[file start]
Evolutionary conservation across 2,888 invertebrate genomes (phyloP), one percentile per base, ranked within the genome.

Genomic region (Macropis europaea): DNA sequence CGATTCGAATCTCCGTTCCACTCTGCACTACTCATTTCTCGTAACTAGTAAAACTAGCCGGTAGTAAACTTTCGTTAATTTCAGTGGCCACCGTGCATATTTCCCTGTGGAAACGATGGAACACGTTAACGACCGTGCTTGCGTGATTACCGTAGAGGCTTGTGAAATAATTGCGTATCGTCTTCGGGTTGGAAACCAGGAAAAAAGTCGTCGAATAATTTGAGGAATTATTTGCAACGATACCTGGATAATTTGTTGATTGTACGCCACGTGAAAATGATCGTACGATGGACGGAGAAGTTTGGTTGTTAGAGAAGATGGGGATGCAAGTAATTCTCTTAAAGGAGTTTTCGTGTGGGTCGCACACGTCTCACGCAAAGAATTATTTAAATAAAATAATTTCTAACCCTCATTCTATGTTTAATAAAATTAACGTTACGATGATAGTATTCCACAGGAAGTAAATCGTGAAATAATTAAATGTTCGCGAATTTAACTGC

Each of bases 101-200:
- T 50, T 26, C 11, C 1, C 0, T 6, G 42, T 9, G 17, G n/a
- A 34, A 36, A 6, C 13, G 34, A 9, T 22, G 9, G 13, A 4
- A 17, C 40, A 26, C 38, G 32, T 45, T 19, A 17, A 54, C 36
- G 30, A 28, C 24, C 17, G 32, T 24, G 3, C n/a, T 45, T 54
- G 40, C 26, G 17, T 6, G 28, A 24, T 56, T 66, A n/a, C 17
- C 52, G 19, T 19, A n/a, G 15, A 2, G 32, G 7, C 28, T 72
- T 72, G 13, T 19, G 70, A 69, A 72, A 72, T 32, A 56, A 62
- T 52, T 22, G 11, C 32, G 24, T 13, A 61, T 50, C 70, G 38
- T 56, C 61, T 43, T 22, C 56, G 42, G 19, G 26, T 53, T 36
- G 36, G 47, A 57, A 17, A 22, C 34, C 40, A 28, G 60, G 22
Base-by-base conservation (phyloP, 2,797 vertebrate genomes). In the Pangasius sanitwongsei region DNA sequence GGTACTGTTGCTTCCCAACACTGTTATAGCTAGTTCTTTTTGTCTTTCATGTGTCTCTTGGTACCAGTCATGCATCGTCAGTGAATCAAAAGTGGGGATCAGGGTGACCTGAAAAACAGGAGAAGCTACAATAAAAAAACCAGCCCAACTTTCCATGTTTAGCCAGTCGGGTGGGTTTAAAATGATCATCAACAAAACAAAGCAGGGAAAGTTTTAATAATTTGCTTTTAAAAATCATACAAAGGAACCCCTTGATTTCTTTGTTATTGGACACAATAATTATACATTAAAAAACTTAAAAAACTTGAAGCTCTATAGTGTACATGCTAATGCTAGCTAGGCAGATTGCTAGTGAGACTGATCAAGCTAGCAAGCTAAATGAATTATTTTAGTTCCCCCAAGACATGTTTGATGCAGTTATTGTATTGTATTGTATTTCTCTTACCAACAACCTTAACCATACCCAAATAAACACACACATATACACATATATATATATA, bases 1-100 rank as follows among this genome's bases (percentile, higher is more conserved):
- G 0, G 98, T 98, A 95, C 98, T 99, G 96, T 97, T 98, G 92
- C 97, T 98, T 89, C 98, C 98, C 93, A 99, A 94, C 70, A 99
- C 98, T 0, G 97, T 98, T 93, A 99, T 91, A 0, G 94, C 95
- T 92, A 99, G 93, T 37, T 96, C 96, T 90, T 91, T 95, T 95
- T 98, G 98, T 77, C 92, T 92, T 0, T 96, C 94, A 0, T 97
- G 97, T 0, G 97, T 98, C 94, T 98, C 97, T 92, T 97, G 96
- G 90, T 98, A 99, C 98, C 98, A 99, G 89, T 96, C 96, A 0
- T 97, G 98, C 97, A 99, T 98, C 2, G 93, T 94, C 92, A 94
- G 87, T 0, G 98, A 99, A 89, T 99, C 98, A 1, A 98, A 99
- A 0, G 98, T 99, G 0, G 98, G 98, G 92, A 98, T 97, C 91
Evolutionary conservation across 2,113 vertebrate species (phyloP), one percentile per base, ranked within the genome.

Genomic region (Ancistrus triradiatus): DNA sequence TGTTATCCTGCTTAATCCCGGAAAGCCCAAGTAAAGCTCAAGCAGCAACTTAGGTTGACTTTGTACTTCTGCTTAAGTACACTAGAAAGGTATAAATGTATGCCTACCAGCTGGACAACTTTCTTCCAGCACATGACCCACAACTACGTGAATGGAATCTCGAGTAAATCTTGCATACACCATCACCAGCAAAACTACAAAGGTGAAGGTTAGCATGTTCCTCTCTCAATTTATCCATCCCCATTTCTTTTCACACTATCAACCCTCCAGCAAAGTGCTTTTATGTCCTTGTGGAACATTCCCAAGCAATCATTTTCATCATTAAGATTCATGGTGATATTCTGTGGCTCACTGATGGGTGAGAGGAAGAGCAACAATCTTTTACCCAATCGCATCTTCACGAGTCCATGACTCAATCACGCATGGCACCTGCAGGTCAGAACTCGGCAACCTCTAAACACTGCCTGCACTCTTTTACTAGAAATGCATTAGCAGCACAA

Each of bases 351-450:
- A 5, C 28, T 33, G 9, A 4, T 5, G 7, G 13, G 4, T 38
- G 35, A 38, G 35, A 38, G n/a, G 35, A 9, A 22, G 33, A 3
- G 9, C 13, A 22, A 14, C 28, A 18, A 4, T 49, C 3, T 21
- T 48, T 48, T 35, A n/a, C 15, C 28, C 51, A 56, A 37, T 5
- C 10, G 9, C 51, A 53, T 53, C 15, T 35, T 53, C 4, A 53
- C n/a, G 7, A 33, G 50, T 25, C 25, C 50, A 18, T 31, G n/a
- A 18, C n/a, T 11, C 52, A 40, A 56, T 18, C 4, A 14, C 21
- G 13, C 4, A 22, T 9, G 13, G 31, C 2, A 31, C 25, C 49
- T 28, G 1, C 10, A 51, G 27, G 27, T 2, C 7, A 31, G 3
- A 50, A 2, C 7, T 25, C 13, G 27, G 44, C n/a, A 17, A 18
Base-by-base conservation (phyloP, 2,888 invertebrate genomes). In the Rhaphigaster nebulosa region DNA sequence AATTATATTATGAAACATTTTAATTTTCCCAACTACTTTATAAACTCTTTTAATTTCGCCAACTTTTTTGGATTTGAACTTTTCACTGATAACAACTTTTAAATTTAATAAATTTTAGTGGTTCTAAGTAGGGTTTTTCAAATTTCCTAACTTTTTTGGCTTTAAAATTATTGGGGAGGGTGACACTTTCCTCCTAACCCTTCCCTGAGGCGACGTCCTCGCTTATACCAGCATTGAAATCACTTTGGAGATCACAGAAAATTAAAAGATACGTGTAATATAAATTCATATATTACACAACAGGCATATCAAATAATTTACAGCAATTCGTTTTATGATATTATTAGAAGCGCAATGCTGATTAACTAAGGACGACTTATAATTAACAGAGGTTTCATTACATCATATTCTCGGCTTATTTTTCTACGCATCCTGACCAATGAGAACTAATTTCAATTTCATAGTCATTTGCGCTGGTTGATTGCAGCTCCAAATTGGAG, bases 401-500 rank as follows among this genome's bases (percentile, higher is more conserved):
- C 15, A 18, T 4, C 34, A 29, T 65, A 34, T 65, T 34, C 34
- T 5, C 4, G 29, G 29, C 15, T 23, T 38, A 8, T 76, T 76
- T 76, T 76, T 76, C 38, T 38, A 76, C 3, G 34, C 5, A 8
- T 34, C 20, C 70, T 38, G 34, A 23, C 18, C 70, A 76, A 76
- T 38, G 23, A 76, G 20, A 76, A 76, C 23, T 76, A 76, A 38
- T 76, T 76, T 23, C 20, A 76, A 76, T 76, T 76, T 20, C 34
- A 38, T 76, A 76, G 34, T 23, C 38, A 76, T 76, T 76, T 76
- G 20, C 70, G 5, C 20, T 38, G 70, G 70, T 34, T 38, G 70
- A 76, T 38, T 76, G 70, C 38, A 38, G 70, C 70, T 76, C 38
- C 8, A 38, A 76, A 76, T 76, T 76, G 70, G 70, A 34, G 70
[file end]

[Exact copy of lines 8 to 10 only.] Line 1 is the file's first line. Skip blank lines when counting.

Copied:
- G 40, C 26, G 17, T 6, G 28, A 24, T 56, T 66, A n/a, C 17
- C 52, G 19, T 19, A n/a, G 15, A 2, G 32, G 7, C 28, T 72
- T 72, G 13, T 19, G 70, A 69, A 72, A 72, T 32, A 56, A 62